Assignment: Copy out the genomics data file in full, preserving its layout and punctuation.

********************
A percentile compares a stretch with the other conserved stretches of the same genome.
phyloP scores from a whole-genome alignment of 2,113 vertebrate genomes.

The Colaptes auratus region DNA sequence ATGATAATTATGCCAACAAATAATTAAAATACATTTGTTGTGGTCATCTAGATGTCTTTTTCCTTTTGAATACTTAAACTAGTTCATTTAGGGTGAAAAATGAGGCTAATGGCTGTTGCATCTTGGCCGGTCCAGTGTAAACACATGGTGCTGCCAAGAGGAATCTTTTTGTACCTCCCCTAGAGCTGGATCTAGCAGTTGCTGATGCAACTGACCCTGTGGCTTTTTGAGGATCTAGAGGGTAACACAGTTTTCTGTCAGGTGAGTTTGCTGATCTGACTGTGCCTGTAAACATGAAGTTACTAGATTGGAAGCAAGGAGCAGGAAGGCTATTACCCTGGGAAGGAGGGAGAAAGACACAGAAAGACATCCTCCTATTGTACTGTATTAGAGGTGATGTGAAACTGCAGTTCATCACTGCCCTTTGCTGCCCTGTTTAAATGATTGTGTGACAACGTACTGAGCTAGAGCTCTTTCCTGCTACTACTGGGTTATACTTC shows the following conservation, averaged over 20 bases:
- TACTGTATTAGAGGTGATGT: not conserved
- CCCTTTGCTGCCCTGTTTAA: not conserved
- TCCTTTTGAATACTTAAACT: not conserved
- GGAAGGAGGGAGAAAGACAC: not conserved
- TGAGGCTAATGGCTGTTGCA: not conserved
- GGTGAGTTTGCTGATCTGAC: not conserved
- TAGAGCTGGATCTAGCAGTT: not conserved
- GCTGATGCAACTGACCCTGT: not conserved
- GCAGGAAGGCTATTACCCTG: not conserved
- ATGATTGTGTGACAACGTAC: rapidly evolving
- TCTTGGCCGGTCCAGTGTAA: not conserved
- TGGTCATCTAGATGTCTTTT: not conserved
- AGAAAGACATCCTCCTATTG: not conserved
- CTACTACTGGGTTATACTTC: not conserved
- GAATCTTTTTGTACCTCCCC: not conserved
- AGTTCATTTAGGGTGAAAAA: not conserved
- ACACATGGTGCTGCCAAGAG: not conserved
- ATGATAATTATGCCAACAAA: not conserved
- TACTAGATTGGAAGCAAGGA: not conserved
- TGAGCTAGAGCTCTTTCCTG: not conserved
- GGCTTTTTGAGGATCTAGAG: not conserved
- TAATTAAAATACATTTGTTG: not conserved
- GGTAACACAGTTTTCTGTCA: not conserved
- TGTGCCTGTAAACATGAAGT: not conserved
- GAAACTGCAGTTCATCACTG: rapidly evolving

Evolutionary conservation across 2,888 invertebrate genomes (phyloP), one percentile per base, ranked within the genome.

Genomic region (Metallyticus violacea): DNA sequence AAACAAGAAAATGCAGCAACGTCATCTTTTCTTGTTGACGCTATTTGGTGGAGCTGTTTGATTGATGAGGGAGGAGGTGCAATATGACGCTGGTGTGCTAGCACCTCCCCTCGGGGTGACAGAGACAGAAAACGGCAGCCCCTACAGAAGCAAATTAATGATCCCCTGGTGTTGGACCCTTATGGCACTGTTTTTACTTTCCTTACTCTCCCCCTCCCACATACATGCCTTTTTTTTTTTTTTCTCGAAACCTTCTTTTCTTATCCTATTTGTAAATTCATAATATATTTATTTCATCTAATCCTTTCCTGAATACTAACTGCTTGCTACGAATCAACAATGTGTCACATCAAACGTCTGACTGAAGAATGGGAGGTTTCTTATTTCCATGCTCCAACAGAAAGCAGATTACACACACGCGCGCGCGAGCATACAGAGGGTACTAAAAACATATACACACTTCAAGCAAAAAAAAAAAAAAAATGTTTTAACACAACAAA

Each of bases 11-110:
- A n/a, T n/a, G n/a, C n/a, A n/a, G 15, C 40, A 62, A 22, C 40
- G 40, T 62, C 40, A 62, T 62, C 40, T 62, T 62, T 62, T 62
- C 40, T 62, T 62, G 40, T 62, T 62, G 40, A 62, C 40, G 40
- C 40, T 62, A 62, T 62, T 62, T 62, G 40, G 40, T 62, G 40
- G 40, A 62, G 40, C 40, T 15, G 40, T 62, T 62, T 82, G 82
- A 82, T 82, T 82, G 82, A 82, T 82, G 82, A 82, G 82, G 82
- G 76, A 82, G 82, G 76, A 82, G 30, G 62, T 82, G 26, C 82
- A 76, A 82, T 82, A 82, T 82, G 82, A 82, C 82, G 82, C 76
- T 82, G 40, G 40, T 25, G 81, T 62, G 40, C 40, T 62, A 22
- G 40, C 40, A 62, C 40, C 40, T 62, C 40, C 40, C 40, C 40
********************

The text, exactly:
A percentile compares a stretch with the other conserved stretches of the same genome.
phyloP scores from a whole-genome alignment of 2,113 vertebrate genomes.

The Colaptes auratus region DNA sequence ATGATAATTATGCCAACAAATAATTAAAATACATTTGTTGTGGTCATCTAGATGTCTTTTTCCTTTTGAATACTTAAACTAGTTCATTTAGGGTGAAAAATGAGGCTAATGGCTGTTGCATCTTGGCCGGTCCAGTGTAAACACATGGTGCTGCCAAGAGGAATCTTTTTGTACCTCCCCTAGAGCTGGATCTAGCAGTTGCTGATGCAACTGACCCTGTGGCTTTTTGAGGATCTAGAGGGTAACACAGTTTTCTGTCAGGTGAGTTTGCTGATCTGACTGTGCCTGTAAACATGAAGTTACTAGATTGGAAGCAAGGAGCAGGAAGGCTATTACCCTGGGAAGGAGGGAGAAAGACACAGAAAGACATCCTCCTATTGTACTGTATTAGAGGTGATGTGAAACTGCAGTTCATCACTGCCCTTTGCTGCCCTGTTTAAATGATTGTGTGACAACGTACTGAGCTAGAGCTCTTTCCTGCTACTACTGGGTTATACTTC shows the following conservation, averaged over 20 bases:
- TACTGTATTAGAGGTGATGT: not conserved
- CCCTTTGCTGCCCTGTTTAA: not conserved
- TCCTTTTGAATACTTAAACT: not conserved
- GGAAGGAGGGAGAAAGACAC: not conserved
- TGAGGCTAATGGCTGTTGCA: not conserved
- GGTGAGTTTGCTGATCTGAC: not conserved
- TAGAGCTGGATCTAGCAGTT: not conserved
- GCTGATGCAACTGACCCTGT: not conserved
- GCAGGAAGGCTATTACCCTG: not conserved
- ATGATTGTGTGACAACGTAC: rapidly evolving
- TCTTGGCCGGTCCAGTGTAA: not conserved
- TGGTCATCTAGATGTCTTTT: not conserved
- AGAAAGACATCCTCCTATTG: not conserved
- CTACTACTGGGTTATACTTC: not conserved
- GAATCTTTTTGTACCTCCCC: not conserved
- AGTTCATTTAGGGTGAAAAA: not conserved
- ACACATGGTGCTGCCAAGAG: not conserved
- ATGATAATTATGCCAACAAA: not conserved
- TACTAGATTGGAAGCAAGGA: not conserved
- TGAGCTAGAGCTCTTTCCTG: not conserved
- GGCTTTTTGAGGATCTAGAG: not conserved
- TAATTAAAATACATTTGTTG: not conserved
- GGTAACACAGTTTTCTGTCA: not conserved
- TGTGCCTGTAAACATGAAGT: not conserved
- GAAACTGCAGTTCATCACTG: rapidly evolving

Evolutionary conservation across 2,888 invertebrate genomes (phyloP), one percentile per base, ranked within the genome.

Genomic region (Metallyticus violacea): DNA sequence AAACAAGAAAATGCAGCAACGTCATCTTTTCTTGTTGACGCTATTTGGTGGAGCTGTTTGATTGATGAGGGAGGAGGTGCAATATGACGCTGGTGTGCTAGCACCTCCCCTCGGGGTGACAGAGACAGAAAACGGCAGCCCCTACAGAAGCAAATTAATGATCCCCTGGTGTTGGACCCTTATGGCACTGTTTTTACTTTCCTTACTCTCCCCCTCCCACATACATGCCTTTTTTTTTTTTTTCTCGAAACCTTCTTTTCTTATCCTATTTGTAAATTCATAATATATTTATTTCATCTAATCCTTTCCTGAATACTAACTGCTTGCTACGAATCAACAATGTGTCACATCAAACGTCTGACTGAAGAATGGGAGGTTTCTTATTTCCATGCTCCAACAGAAAGCAGATTACACACACGCGCGCGCGAGCATACAGAGGGTACTAAAAACATATACACACTTCAAGCAAAAAAAAAAAAAAAATGTTTTAACACAACAAA

Each of bases 11-110:
- A n/a, T n/a, G n/a, C n/a, A n/a, G 15, C 40, A 62, A 22, C 40
- G 40, T 62, C 40, A 62, T 62, C 40, T 62, T 62, T 62, T 62
- C 40, T 62, T 62, G 40, T 62, T 62, G 40, A 62, C 40, G 40
- C 40, T 62, A 62, T 62, T 62, T 62, G 40, G 40, T 62, G 40
- G 40, A 62, G 40, C 40, T 15, G 40, T 62, T 62, T 82, G 82
- A 82, T 82, T 82, G 82, A 82, T 82, G 82, A 82, G 82, G 82
- G 76, A 82, G 82, G 76, A 82, G 30, G 62, T 82, G 26, C 82
- A 76, A 82, T 82, A 82, T 82, G 82, A 82, C 82, G 82, C 76
- T 82, G 40, G 40, T 25, G 81, T 62, G 40, C 40, T 62, A 22
- G 40, C 40, A 62, C 40, C 40, T 62, C 40, C 40, C 40, C 40